On Sunday morning, hours after a Louisiana State Police trooper was found dead inside his vehicle during a daylong manhunt for the suspect in that shooting and others overnight Saturday, Gov. John Bel Edwards and other state leaders mourned the loss of a veteran public servant. 

Master Trooper Adam Gaubert, a 19-year Louisiana State Police veteran, had joined the force after serving in the U.S. Army.

"Trooper Gaubert embodied everything we stand for; honor, duty, selfless service and courage," State Police said in a statement. "In the days ahead, we will mourn his tragic death and honor his service to our department and the citizens of Louisiana."

Adam Gaubert

Master Trooper Adam Gaubert, a 19-year Louisiana State Police veteran, was ambushed in his car and killed Saturday, police say. 

Gaubert was found dead inside his vehicle around 6 p.m. Saturday — about a mile from the scene of a double shooting that unfolded before dawn at a house in Prairieville. Authorities linked both incidents to Matthew Mire, who allegedly committed a string of shootings overnight Saturday starting near his house in French Settlement when he shot two neighbors around midnight, both of whom are expected to recover.

He then stole a truck from a nearby house in French Settlement and drove to Prairieville, where he shot two relatives, killing one.

State Police launched a massive multi-parish manhunt for Mire after he fired at another trooper around 5 a.m. Saturday in the southeast corner of East Baton Rouge Parish.

Officials have not disclosed an exact timeline of events, including whether they believe Gaubert was killed before that 5 a.m. confrontation, which resulted from an attempted traffic stop. Mire was finally taken into custody around 11 p.m. in a wooded area near Bayou Manchac off Hoo Shoo Too Road.

"This is one of the toughest nights of my entire career. It hurts," State Police Col. Lamar Davis said in a midnight news conference from the scene of where Gaubert was found.

Officials declined to say whether Gaubert had been responding to the overnight double shooting in Prairieville, or whether he just happened to be in the area when the alleged ambush unfolded.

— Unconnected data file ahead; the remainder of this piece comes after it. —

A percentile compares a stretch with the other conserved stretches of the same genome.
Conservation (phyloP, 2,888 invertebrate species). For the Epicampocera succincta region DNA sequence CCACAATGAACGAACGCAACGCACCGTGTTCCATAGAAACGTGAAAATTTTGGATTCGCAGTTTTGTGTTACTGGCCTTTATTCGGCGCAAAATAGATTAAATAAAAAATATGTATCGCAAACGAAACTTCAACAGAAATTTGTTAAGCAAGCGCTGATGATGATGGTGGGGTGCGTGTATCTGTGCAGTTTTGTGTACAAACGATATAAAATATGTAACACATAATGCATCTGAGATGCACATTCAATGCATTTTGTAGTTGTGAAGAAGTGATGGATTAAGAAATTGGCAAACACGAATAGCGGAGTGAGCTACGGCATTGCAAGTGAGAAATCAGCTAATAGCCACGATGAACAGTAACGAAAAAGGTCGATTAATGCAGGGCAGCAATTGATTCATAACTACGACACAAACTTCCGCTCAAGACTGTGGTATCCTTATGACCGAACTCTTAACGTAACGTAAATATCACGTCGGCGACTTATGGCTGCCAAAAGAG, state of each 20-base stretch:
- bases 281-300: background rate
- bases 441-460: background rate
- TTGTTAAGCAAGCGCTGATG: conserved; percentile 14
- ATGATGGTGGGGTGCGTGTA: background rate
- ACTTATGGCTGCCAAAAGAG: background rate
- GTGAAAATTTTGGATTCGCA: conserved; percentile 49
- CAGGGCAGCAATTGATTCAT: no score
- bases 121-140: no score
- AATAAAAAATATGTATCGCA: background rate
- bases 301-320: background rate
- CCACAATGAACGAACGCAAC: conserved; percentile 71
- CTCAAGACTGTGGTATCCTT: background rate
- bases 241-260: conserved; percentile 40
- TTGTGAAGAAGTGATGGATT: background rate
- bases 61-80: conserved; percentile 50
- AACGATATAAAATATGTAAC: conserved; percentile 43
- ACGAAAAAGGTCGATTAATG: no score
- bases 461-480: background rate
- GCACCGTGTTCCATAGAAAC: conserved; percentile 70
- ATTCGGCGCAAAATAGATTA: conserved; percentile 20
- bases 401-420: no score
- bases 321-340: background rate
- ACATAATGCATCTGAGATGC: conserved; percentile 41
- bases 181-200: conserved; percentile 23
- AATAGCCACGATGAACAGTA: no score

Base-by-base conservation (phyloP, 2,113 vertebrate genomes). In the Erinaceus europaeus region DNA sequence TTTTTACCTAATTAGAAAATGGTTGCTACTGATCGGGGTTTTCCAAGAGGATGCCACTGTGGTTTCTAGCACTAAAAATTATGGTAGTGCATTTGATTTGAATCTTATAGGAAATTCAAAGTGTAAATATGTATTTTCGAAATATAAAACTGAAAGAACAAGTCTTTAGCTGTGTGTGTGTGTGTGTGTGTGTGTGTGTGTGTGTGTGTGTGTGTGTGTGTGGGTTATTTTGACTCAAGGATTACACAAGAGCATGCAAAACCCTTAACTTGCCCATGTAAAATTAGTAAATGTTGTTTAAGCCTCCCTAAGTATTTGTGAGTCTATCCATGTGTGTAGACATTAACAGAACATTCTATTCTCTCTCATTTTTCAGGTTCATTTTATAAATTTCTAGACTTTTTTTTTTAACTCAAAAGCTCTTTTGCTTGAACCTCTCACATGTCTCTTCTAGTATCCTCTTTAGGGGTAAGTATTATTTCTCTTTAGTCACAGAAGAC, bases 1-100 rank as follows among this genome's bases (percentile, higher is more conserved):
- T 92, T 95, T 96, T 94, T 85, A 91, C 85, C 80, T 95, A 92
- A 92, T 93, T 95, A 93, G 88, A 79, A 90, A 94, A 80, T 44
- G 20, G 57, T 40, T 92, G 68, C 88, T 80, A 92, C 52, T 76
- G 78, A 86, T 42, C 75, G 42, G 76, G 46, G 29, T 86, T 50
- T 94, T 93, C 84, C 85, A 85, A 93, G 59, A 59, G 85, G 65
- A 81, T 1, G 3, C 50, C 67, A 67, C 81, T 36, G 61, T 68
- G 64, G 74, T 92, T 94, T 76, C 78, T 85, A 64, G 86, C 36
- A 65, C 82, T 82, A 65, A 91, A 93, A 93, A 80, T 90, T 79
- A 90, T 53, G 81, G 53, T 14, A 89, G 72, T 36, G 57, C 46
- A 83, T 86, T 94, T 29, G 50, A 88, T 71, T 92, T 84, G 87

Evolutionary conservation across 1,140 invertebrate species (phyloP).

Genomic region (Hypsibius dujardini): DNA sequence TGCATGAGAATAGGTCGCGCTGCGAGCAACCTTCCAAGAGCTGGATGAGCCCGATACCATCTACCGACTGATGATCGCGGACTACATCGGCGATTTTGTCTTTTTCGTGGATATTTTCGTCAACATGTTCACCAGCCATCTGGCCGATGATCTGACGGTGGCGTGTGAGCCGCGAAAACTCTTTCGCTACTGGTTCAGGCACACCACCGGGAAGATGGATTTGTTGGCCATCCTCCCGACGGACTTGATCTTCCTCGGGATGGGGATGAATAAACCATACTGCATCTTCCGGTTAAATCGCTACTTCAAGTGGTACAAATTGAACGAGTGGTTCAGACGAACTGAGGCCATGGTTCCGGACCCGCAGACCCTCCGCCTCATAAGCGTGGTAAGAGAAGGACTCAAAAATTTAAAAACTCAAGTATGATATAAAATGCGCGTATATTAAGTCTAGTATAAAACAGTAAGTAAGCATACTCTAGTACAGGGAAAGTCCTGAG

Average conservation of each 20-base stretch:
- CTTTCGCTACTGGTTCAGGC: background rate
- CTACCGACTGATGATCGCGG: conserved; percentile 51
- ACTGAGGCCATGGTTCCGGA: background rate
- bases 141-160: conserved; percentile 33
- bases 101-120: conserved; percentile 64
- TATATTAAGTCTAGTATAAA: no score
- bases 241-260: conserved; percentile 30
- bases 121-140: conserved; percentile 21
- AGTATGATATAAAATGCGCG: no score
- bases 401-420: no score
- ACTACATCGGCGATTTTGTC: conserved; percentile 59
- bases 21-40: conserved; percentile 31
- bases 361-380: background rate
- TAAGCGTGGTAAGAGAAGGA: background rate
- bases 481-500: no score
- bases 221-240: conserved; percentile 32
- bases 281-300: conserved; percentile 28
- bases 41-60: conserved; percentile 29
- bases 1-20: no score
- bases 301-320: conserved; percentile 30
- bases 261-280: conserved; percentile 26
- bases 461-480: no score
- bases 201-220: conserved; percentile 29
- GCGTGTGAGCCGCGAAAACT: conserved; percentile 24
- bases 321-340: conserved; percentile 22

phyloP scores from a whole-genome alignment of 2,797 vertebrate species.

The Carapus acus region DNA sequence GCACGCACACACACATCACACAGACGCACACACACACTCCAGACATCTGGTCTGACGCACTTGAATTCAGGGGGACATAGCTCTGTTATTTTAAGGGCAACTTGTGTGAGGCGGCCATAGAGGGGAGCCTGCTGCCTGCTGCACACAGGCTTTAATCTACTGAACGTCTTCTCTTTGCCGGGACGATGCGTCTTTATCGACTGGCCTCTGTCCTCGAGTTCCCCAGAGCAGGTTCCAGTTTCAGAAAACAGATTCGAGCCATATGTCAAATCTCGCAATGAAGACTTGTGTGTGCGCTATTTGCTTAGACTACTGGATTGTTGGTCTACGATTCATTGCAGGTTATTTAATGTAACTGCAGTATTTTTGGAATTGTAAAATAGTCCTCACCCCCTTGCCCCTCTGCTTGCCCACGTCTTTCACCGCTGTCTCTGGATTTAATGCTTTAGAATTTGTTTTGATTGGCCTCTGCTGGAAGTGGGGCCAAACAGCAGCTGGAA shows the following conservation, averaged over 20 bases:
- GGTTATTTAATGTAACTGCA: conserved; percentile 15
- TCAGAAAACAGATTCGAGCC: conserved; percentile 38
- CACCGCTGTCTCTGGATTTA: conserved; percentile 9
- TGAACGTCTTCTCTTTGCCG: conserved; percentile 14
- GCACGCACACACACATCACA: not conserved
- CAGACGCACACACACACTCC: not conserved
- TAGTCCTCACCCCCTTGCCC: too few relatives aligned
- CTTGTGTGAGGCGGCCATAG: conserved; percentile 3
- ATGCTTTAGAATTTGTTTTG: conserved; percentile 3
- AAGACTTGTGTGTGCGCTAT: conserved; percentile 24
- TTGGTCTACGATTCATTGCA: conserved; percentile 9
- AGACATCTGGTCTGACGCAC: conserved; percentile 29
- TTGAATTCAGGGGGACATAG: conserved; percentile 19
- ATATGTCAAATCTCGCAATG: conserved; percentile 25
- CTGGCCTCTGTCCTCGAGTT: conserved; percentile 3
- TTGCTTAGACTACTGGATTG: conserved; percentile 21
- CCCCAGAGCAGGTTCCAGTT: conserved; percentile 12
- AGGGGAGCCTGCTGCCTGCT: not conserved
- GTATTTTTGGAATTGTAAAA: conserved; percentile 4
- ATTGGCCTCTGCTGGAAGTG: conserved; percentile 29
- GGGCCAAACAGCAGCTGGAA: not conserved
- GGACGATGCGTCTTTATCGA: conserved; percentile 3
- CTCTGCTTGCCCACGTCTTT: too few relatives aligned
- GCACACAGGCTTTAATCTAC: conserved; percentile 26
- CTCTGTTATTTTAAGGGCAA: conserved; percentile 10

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"Law enforcement has lost one of the great ones in a senseless act of violence," St. Amant Fire Chief James LeBlanc wrote in a Facebook post Sunday morning, saying the department often had the pleasure of working with Gaubert. 

"He was ALWAYS professional and smiling," LeBlanc said. "Prayers for his family and to law enforcement everywhere. Our hearts are shattered."

Gaubert joined the Army after graduating from high school, then became a state trooper in 2002. He patrolled the Gonzales area.

In 2008, he was honored by the Knights of Columbus in Gonzales during a law enforcement appreciation event, when a supervising trooper praised Gaubert for his attention to detail and determination to investigate even the simplest traffic stops.

While responding to a recent traffic accident, the supervisor said, Gaubert had found some drugs and used that evidence to get information about a large-scale meth smuggling operation that netted arrests in three states. 

Gov. John Bel Edwards said in a statement Sunday morning that Gaubert "served selflessly and courageously to keep our people and our communities safe, and he represents the best of all us."

"Please join Donna and me in praying for Trooper Gaubert and his family, his friends and the many people whose lives he touched," Edwards said in a statement. "Our thoughts are also with the Louisiana State Police family, as it has lost a dedicated and loyal teammate and a brother."

Baton Rouge Police Chief Murphy Paul, also a State Police veteran, expressed his condolences: "The entire Baton Rouge Police Department would like to send our deepest sympathy to the family of our fellow brother in law enforcement," he said in a statement. 

"Anyone who had the privilege to know Adam Gaubert is better for it," State Police Lt. Jared Sandifer wrote on Facebook. "Rest easy my friend…"


Email Lea Skene at lskene@theadvocate.com.